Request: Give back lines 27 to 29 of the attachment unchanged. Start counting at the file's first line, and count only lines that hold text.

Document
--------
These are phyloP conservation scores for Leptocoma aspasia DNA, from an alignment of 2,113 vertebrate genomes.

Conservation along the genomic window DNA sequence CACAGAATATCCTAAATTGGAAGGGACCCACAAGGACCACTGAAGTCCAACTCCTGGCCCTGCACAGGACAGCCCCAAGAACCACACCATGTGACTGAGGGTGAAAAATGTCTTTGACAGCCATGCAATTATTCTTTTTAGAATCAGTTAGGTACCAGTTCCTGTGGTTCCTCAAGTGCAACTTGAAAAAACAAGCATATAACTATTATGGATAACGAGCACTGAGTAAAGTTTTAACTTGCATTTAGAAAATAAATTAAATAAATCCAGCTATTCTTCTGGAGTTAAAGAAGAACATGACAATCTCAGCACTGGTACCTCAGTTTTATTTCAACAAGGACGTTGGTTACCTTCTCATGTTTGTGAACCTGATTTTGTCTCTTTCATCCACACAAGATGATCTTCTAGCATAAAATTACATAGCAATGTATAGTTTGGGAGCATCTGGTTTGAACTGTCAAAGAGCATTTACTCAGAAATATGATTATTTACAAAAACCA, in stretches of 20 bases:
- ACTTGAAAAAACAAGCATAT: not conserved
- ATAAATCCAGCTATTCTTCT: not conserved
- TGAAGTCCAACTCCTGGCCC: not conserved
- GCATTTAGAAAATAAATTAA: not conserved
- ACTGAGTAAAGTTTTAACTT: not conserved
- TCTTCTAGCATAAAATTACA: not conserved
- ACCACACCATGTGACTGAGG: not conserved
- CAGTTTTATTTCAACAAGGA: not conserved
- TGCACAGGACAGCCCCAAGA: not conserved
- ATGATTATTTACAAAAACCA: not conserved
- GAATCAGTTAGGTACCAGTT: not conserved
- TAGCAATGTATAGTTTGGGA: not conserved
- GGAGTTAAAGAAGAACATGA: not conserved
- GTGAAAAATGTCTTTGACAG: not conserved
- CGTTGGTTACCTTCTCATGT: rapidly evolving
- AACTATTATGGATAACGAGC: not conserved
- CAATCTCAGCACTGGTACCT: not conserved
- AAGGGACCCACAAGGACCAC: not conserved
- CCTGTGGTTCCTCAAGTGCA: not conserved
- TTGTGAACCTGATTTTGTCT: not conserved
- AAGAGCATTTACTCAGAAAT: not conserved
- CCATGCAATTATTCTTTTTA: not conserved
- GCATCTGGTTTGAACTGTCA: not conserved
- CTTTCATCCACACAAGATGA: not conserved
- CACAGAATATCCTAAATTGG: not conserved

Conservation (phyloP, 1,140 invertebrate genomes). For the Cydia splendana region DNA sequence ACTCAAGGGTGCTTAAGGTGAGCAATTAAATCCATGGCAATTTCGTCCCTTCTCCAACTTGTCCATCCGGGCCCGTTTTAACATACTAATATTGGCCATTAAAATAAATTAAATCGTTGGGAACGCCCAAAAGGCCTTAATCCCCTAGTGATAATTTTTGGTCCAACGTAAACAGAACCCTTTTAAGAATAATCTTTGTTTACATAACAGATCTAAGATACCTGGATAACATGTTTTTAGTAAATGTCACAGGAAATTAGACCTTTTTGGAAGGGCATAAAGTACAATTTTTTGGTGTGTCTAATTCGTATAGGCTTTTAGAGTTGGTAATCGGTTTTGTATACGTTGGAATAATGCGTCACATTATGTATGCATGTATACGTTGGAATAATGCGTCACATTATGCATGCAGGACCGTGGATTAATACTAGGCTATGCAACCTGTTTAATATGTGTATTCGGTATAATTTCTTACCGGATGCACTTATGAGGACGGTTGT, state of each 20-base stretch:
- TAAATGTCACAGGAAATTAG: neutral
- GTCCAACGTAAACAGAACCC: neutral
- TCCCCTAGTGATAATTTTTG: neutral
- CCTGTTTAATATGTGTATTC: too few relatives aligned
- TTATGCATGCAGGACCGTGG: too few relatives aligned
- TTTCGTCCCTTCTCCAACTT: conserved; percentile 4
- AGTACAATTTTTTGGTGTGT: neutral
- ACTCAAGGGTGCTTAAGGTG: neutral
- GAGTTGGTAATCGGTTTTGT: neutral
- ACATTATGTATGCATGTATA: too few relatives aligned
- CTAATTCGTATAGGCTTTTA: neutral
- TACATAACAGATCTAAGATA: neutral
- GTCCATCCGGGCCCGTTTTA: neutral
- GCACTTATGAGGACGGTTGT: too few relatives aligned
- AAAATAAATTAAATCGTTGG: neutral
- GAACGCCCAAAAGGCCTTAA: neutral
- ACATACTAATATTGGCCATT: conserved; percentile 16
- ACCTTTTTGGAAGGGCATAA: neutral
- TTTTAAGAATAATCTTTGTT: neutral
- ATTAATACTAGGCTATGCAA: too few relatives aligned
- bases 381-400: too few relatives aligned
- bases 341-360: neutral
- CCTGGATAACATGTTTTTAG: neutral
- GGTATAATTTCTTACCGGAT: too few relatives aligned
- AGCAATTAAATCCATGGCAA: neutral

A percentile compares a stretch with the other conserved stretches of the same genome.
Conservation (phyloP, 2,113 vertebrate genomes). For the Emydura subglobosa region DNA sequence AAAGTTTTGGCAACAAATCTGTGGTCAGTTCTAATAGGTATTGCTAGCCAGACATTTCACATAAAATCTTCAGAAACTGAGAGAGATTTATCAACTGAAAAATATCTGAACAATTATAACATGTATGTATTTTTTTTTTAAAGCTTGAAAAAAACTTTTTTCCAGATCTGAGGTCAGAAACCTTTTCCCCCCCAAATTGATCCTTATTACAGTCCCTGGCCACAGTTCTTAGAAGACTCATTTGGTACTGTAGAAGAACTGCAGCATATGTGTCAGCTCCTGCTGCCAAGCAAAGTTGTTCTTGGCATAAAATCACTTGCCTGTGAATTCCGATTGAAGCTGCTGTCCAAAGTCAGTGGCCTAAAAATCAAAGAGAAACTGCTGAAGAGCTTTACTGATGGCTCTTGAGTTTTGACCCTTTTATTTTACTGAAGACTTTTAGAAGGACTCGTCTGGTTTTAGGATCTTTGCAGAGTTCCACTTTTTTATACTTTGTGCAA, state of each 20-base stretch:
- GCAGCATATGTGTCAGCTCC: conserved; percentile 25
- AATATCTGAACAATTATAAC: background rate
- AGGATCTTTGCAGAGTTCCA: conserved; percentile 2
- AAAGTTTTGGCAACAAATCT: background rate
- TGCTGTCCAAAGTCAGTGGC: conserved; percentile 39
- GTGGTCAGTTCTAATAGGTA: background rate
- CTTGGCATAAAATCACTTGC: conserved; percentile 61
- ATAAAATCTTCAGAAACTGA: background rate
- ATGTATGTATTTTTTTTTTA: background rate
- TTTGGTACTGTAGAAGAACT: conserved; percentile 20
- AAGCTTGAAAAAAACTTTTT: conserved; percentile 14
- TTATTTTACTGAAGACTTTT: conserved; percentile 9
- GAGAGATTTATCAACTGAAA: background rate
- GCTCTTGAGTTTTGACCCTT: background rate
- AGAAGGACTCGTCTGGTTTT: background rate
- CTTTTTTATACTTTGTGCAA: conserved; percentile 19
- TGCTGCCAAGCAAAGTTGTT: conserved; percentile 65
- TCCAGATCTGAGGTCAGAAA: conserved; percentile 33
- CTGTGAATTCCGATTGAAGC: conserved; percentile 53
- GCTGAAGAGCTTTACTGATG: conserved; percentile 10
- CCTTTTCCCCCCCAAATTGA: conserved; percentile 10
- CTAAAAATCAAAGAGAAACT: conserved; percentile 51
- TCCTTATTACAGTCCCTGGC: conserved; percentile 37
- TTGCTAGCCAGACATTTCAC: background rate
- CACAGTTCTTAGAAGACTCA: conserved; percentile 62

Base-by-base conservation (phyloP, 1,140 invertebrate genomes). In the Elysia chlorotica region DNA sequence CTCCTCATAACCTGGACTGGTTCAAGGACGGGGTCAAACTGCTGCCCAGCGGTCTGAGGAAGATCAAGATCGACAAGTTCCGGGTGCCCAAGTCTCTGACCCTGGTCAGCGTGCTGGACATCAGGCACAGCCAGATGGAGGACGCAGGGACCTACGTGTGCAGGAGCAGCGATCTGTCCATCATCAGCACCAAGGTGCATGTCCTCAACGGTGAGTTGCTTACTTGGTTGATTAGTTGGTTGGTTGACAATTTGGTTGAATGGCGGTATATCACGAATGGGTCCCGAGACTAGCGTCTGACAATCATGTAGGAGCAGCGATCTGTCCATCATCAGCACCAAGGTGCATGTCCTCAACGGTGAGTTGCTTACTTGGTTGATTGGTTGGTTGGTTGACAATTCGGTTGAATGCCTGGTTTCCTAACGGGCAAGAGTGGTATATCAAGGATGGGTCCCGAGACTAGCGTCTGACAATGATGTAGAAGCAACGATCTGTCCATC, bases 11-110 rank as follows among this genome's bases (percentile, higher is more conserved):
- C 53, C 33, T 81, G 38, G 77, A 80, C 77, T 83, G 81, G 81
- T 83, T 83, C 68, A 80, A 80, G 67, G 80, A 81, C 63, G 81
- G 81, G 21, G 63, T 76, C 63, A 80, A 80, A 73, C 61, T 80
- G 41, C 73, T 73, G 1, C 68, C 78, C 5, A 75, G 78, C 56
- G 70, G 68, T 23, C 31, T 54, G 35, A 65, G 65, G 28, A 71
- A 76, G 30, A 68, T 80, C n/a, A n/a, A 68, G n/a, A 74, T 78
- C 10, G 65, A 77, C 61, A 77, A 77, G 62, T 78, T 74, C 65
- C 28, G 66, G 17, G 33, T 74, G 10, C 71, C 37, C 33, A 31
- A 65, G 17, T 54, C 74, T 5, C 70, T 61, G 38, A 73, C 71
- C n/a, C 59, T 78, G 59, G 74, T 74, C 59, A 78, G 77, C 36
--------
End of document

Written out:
- CACAGAATATCCTAAATTGG: not conserved

Conservation (phyloP, 1,140 invertebrate genomes). For the Cydia splendana region DNA sequence ACTCAAGGGTGCTTAAGGTGAGCAATTAAATCCATGGCAATTTCGTCCCTTCTCCAACTTGTCCATCCGGGCCCGTTTTAACATACTAATATTGGCCATTAAAATAAATTAAATCGTTGGGAACGCCCAAAAGGCCTTAATCCCCTAGTGATAATTTTTGGTCCAACGTAAACAGAACCCTTTTAAGAATAATCTTTGTTTACATAACAGATCTAAGATACCTGGATAACATGTTTTTAGTAAATGTCACAGGAAATTAGACCTTTTTGGAAGGGCATAAAGTACAATTTTTTGGTGTGTCTAATTCGTATAGGCTTTTAGAGTTGGTAATCGGTTTTGTATACGTTGGAATAATGCGTCACATTATGTATGCATGTATACGTTGGAATAATGCGTCACATTATGCATGCAGGACCGTGGATTAATACTAGGCTATGCAACCTGTTTAATATGTGTATTCGGTATAATTTCTTACCGGATGCACTTATGAGGACGGTTGT, state of each 20-base stretch:
- TAAATGTCACAGGAAATTAG: neutral